Looters worry twister victims

<div class="meta image-caption"><div class="origin-logo origin-image none"><span>none</span></div><span class="caption-text">Jimmy Davis looks over storm damage at Allied Enterprises in Oxford, Miss. on Wednesday, Feb. 6, 2008. At least two tornadoes hit north Mississippi on Tuesday, tearing through buildings and homes and ripping down powerlines as violent storms pummeled parts of the South, authorities said. &#40;AP Photo&#47;Bruce Newman&#41;</span></div>
February 8, 2008 7:43:50 AM PST
In the aftermath of stunningly deadly and destructive tornadoes, this hard-hit community now has other worries -- looters, power shortages and a large number of residents still unaccounted for. "They're going to have the looters and then the metal scrappers giving them hell," said Jason Newsse, who came from Myrtle Beach, S.C., to help authorities with search and recovery efforts that included cadaver-detecting dogs.

"That's what I'm worried about," said Sonja Stovall, who sought assurances Thursday that police would patrol her ravaged neighborhood until she returned to salvage what she could from her heavily damaged home.

Macon County was under a 6 p.m. to 6 a.m. curfew. Sheriff's Detective Jeff Brewer said authorities received many calls about looters, though he didn't have details. Access to the worst-damaged areas was tightly controlled by police during the day, with residents required to show identification at checkpoints before going to their homes.

Residents across Tennessee, Kentucky, Mississippi, Alabama and Arkansas are still reeling after the nation's deadliest twister rampage in two decades killed 59 people. President Bush, who declared five Tennessee counties major disaster areas and ordered federal aid, planned to visit the state Friday.

Authorities here said they need all the help they can get. "I think when you look at the area, it's pretty obvious," Macon County Mayor Shelvy Linville said.

The rural county along the Kentucky border took the heaviest toll. A 14th death was reported Thursday, and the whereabouts of 230 county residents remained unknown, said Melissa McDonald, a spokeswoman for the Tennessee Emergency Management Agency. It was believed the missing were most likely staying with relatives or in hotels outside the county, but authorities found three people Wednesday night in a basement where they had been trapped.

Searchers went door to door Thursday, marking homes with taped X's afterward.

Utility workers, including crews coming from other areas, worked to restore power across the county, which Lafayette Mayor Bill Wells called "priority No. 1," especially in chilly morning temperatures below 40 degrees.

"You can't heat a home. You can't cook," Wells said. "You can't do anything without power."

The town's McDonald's reopened, quickly creating jammed counters and a drive-thru backup spilling into the road. Other fast-food restaurants also opened.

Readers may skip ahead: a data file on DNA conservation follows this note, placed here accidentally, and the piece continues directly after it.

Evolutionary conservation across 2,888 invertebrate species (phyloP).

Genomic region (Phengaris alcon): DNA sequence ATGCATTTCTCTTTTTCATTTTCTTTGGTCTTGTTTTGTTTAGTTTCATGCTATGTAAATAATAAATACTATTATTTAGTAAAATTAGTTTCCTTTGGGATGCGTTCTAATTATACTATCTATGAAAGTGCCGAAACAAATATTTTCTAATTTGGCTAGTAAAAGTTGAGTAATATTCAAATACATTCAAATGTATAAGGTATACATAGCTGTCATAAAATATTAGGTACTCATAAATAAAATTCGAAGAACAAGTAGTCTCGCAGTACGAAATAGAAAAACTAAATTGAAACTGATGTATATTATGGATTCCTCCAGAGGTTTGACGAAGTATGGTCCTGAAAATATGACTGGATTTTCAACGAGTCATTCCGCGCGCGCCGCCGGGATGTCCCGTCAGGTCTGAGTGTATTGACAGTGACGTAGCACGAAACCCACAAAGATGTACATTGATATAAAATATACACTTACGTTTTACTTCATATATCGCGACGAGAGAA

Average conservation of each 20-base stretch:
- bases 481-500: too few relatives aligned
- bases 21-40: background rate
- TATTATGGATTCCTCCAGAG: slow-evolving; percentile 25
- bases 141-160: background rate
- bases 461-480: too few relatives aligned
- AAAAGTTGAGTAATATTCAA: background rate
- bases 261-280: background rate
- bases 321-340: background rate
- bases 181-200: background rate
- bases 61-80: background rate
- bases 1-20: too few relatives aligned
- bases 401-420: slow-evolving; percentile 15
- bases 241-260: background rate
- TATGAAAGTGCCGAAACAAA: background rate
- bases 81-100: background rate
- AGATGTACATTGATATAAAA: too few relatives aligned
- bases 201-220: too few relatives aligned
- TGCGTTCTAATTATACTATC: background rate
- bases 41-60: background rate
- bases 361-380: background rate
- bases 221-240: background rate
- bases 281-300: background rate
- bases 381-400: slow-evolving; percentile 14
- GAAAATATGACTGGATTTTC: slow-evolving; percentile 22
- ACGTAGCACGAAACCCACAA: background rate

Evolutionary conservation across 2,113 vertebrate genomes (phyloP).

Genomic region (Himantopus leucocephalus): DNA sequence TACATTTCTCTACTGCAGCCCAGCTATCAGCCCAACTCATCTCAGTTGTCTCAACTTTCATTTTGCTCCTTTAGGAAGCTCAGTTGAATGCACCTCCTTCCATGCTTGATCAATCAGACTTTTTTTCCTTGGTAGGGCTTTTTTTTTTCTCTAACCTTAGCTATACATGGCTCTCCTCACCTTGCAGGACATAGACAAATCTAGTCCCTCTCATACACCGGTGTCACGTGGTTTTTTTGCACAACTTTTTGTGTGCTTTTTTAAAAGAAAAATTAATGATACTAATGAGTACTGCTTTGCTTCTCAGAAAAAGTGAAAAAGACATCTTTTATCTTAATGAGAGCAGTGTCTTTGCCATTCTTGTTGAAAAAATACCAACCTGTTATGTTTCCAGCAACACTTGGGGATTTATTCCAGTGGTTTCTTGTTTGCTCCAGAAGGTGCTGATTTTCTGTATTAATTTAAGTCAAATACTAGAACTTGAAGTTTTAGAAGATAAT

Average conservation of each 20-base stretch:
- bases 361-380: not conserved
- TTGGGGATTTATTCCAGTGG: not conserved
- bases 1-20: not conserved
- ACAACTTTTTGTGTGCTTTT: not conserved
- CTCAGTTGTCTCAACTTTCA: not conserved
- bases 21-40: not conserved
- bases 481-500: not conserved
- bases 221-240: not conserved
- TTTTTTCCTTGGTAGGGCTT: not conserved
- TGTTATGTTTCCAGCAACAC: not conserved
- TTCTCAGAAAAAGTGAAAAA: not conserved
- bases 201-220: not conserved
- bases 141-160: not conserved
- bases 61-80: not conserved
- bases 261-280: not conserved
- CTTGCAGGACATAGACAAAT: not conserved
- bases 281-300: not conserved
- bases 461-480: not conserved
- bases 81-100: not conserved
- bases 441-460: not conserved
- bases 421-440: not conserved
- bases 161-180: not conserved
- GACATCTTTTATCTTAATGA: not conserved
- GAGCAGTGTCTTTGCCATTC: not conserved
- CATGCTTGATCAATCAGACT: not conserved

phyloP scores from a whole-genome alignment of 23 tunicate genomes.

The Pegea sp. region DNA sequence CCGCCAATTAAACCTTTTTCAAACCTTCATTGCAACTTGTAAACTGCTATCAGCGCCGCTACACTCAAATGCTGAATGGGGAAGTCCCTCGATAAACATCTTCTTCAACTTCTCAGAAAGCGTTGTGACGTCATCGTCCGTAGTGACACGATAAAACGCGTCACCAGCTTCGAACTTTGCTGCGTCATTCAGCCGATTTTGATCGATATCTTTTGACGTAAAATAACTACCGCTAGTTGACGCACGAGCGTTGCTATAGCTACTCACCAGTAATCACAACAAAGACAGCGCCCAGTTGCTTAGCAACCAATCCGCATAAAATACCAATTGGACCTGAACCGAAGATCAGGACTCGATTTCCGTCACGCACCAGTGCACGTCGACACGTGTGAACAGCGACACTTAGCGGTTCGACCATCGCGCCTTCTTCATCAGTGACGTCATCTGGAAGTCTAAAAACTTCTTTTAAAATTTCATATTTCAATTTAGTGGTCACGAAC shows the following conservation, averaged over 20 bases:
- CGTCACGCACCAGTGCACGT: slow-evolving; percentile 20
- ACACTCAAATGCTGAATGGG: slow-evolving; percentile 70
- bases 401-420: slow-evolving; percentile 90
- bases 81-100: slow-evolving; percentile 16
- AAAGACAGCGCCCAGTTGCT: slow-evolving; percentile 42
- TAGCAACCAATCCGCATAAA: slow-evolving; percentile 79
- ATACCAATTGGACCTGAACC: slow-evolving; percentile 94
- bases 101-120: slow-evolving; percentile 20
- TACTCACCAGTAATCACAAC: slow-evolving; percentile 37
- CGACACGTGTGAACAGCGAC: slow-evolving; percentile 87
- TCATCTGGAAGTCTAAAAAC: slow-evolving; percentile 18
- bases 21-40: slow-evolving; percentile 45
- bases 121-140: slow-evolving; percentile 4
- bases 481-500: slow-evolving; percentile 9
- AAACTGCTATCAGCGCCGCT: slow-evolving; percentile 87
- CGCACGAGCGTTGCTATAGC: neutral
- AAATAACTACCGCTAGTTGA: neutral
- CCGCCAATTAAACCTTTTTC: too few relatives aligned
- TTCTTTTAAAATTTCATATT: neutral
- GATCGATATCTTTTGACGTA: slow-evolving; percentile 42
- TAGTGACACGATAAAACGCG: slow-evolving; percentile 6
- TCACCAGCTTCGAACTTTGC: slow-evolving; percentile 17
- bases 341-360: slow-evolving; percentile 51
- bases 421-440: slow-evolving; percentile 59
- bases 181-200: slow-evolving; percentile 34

People streamed in from out of town with offers to help with whatever needed to be done.

"I really appreciate it," said Jerry Anderson, referring to a dozen people helping retrieve belongings and pile up debris from a home where the only thing still standing was the bathroom where Anderson, his wife and their four children survived the tornado. "I don't know none of these people. They're just good people."

In Atkins, Ark., funerals were beginning Friday for the storm victims. Russellville Bible Baptist Church normally sees 100 parishoners during a typical service, but Friday, the church had to set up television screens in a church gymnasium to accomodate an overflow crowd expected for the Cherry family, among those killed in the storm.

The bronze, silver and white caskets of the family took up so much space the pastor had to rearrange the front of the church to hold them.

"It's extremely difficult to cope with," Pastor Ron Kauffman said. "There's no explanation for a tragedy like this."

Jimmy, 40, Dana, 43, and their 11-year-old daughter Emmy were found dead immediately following Tuesday afternoon's tornado. On Southeast Second Street, a one-story ranch home stood unscathed across the street from a concrete slab that had supported the house where the Cherrys once lived.

At a visitation Thursday night, family and friends queued up for a chance to view the family's closed caskets. They passed by two collages of photographs, one on pink construction paper labeled "sister, granddaughter, cousin and sweet girl."

Emmy's collage included school portraits and a request that people learn her full name -- Emelaine. An attached essay titled "My Life" included several special interests: playing the piano, reading and "star-gazing." She wanted to be a veterinarian or astronomer when she grew up.

Associated Press writers Beth Rucker and Bill Poovey in Castalian Springs, Tenn., Ryan Lenz in Lafayette, Tenn., Marcus Kabel in Gassville, Ark., Jon Gambrell and Allen G. Breed in Atkins, Ark. and Erik Schelzig in Jackson, Tenn., contributed to this report.

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